Check to see if your local/city compost programs take animal waste.
If you don’t have your own yard to compost you kitties’ waste, check to see if your cities’ compost program accepts animals waste. Some might.
Train your cat to go outside, “supervised”.
Leash train your cat or set up a catio type enclosure to allow kitty to potty outside just like a dog. Never allow them to be loose as cats are a major threat to native bird species. Cats have contributed to the extinction of 63 species of birds, mammals, and reptiles in the wild.
Buy bulk litter.
Some pet stores like Petco allow you to purchase your clay litter in bulk. This doesn’t make it completely zero waste but does reduce the overall plastic waste that is getting sent to the landfill.
Buy litter in compostable packaging.
Purchase litter in paper bags or cardboard containers. That way, plastic waste is being reduced and the natural packaging can be composted. 

Zero Waste Cat Toys/Accessories

Utilize items you already have or make your own.
It’s very easy to make cat toys from old ripped up clothing or by simply attaching a string to a stick. I even bring in pine cones from the yard for them to play with. A cardboard box is a house favorite among my feline herd – those usually keep them busy. We also make cat scratching posts from some scrap wood and rope. Cats will play with anything, they’re not picky
Related: 21 Genius Ways to Repurpose Old Clothing
Cats can eat and drink out of  bowls you already own, there’s no need to buy anything special. Also, check around your house for something you can repurpose into a litter box. It’s always better to try and make do with what you already have then to buy new.
Buy all natural/quality items.
Did you know that a lot of pet toys are made from or filled with plastic and are toxic? Instead of purchasing cheap toys from the store, regardless if they’re packaged or not, always opt for the all natural/compostable toys. This ensures that, when they wear out, they can be composted and not sent to the dump.
One of my favorite all natural pet toy companies is Purrfectplay! Check out their amazing selection of pet safe toys!


Opt for second hand.

Thrift stores are great for finding second hand pet products such as toys, bowls, litter boxes, leashes, collars, you name it! Buying second hand takes new products out of the waste stream and is better for your wallet. Also, check friends and family for any items they’d give you for free.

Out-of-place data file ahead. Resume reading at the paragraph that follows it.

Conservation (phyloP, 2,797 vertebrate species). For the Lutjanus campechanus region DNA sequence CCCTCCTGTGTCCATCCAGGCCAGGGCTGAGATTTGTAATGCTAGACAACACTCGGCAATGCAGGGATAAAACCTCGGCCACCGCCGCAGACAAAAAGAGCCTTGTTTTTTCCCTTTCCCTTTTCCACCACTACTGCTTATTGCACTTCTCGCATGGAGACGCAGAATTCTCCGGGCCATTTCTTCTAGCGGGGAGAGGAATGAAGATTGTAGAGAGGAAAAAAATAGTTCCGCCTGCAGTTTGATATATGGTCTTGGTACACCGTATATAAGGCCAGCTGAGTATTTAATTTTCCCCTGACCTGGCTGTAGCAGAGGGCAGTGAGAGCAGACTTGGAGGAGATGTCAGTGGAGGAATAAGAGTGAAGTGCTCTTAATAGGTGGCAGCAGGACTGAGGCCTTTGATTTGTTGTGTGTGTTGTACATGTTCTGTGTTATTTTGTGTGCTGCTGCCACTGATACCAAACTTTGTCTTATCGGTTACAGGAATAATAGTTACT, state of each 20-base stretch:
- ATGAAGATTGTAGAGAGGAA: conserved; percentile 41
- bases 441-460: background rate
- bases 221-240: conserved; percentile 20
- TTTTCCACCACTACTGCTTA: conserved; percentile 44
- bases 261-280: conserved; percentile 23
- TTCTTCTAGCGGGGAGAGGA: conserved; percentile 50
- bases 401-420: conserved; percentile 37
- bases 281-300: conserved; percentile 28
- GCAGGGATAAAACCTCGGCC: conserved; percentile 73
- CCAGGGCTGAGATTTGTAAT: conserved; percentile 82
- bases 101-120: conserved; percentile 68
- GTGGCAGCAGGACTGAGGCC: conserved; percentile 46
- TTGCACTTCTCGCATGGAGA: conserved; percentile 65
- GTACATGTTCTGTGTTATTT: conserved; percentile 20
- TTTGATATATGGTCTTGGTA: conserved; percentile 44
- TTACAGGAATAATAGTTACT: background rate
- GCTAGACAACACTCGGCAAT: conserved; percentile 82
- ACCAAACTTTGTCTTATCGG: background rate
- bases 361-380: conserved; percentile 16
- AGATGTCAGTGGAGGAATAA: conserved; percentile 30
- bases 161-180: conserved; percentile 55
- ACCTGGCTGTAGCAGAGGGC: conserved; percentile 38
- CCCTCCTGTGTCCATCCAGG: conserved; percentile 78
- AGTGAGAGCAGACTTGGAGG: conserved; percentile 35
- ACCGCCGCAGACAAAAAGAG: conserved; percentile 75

Zero Waste Cat Treats 

Buy in Bulk.
Many pet stores have treats in bulk where you can skip the packaging and use your own containers. 
Make homemade treats.
Make your kitty treats from scratch. There are many recipes out there that are quick, cheap, simple, and very healthy for your cat. It sure beats the questionable treats that you get at the store.
I hope I have covered everything that you’ve had questions on regarding “greening” your cat. With a few changes, the amount of waste your cat produces could be reduced quite a bit or even eliminated all together!
What do you do to have a Zero Waste Cat?
For more kitty related posts, check out:


27 thoughts on “Zero Waste Cat

  1. I enjoyed these tips! When we got our kitten she went in the liter for a few months and then we started teaching her go outside. No only is it zero waste of liter it saves us money too

    • Vet here. There are no effective and safe flea treatments that come without packaging. There are a few holistic remedies that I know people use, like clove oil, but it is not effective and I do not think it is safe as cats like to lick it off. Medications you get from your vet are the safest option and do the best job but they have to give them to you in approved packaging for dosing reasons, just like any medications you might get from a pharmacy. I would opt for safety and try to recycle as much of the packaging as you can.